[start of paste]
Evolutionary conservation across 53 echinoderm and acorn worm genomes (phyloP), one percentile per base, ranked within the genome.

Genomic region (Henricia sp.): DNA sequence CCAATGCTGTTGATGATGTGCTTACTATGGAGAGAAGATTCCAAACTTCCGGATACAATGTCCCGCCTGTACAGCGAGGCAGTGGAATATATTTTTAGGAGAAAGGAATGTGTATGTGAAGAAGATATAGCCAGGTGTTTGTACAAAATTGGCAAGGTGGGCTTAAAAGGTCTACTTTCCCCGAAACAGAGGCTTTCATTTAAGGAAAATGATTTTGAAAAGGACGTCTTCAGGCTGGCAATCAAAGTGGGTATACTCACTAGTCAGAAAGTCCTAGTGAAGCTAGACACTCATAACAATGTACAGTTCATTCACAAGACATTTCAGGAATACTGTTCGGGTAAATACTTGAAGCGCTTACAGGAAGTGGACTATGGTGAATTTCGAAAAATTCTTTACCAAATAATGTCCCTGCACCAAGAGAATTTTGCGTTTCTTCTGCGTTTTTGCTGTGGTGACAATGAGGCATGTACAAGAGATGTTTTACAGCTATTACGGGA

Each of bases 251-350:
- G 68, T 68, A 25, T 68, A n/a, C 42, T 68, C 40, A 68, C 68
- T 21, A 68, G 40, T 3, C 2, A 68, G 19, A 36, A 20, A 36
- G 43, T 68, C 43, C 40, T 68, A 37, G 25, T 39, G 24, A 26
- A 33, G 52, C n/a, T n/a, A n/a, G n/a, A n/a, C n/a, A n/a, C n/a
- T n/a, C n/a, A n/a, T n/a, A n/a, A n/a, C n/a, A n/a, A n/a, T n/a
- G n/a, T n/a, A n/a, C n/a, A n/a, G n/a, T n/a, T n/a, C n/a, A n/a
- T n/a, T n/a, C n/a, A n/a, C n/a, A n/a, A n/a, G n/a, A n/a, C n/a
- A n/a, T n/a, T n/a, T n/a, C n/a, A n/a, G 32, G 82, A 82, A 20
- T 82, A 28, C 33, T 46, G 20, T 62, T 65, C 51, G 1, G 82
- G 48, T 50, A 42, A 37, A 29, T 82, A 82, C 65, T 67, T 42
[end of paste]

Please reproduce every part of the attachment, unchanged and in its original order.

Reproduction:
Evolutionary conservation across 53 echinoderm and acorn worm genomes (phyloP), one percentile per base, ranked within the genome.

Genomic region (Henricia sp.): DNA sequence CCAATGCTGTTGATGATGTGCTTACTATGGAGAGAAGATTCCAAACTTCCGGATACAATGTCCCGCCTGTACAGCGAGGCAGTGGAATATATTTTTAGGAGAAAGGAATGTGTATGTGAAGAAGATATAGCCAGGTGTTTGTACAAAATTGGCAAGGTGGGCTTAAAAGGTCTACTTTCCCCGAAACAGAGGCTTTCATTTAAGGAAAATGATTTTGAAAAGGACGTCTTCAGGCTGGCAATCAAAGTGGGTATACTCACTAGTCAGAAAGTCCTAGTGAAGCTAGACACTCATAACAATGTACAGTTCATTCACAAGACATTTCAGGAATACTGTTCGGGTAAATACTTGAAGCGCTTACAGGAAGTGGACTATGGTGAATTTCGAAAAATTCTTTACCAAATAATGTCCCTGCACCAAGAGAATTTTGCGTTTCTTCTGCGTTTTTGCTGTGGTGACAATGAGGCATGTACAAGAGATGTTTTACAGCTATTACGGGA

Each of bases 251-350:
- G 68, T 68, A 25, T 68, A n/a, C 42, T 68, C 40, A 68, C 68
- T 21, A 68, G 40, T 3, C 2, A 68, G 19, A 36, A 20, A 36
- G 43, T 68, C 43, C 40, T 68, A 37, G 25, T 39, G 24, A 26
- A 33, G 52, C n/a, T n/a, A n/a, G n/a, A n/a, C n/a, A n/a, C n/a
- T n/a, C n/a, A n/a, T n/a, A n/a, A n/a, C n/a, A n/a, A n/a, T n/a
- G n/a, T n/a, A n/a, C n/a, A n/a, G n/a, T n/a, T n/a, C n/a, A n/a
- T n/a, T n/a, C n/a, A n/a, C n/a, A n/a, A n/a, G n/a, A n/a, C n/a
- A n/a, T n/a, T n/a, T n/a, C n/a, A n/a, G 32, G 82, A 82, A 20
- T 82, A 28, C 33, T 46, G 20, T 62, T 65, C 51, G 1, G 82
- G 48, T 50, A 42, A 37, A 29, T 82, A 82, C 65, T 67, T 42